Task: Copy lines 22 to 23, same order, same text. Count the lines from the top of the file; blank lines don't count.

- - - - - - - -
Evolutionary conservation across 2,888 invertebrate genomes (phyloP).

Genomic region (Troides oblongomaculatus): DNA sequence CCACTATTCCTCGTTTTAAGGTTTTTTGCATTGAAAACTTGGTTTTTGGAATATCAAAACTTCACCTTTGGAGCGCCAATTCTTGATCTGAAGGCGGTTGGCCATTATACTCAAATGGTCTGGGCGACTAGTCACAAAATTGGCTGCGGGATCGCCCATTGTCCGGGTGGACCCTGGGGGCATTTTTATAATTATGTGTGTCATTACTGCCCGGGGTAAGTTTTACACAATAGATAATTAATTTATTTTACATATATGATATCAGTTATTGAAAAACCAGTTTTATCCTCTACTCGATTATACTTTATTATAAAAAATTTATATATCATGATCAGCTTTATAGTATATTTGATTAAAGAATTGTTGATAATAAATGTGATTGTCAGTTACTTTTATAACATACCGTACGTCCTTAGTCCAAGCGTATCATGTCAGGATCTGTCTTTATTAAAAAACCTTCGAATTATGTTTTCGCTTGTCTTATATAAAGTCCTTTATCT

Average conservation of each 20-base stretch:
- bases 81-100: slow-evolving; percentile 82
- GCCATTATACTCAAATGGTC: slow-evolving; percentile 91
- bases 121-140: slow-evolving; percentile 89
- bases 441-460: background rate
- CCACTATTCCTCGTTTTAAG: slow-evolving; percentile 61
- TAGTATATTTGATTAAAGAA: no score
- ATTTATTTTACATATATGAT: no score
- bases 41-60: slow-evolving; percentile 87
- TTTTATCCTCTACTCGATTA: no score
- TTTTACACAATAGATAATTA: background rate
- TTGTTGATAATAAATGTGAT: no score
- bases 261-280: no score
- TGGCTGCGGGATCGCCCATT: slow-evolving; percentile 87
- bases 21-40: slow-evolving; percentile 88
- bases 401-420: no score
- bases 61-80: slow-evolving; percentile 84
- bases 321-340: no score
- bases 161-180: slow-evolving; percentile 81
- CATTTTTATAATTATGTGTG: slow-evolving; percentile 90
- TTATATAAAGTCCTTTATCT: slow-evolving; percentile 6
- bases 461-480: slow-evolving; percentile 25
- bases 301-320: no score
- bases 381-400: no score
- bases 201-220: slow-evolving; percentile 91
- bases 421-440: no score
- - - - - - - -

- CATTTTTATAATTATGTGTG: slow-evolving; percentile 90
- TTATATAAAGTCCTTTATCT: slow-evolving; percentile 6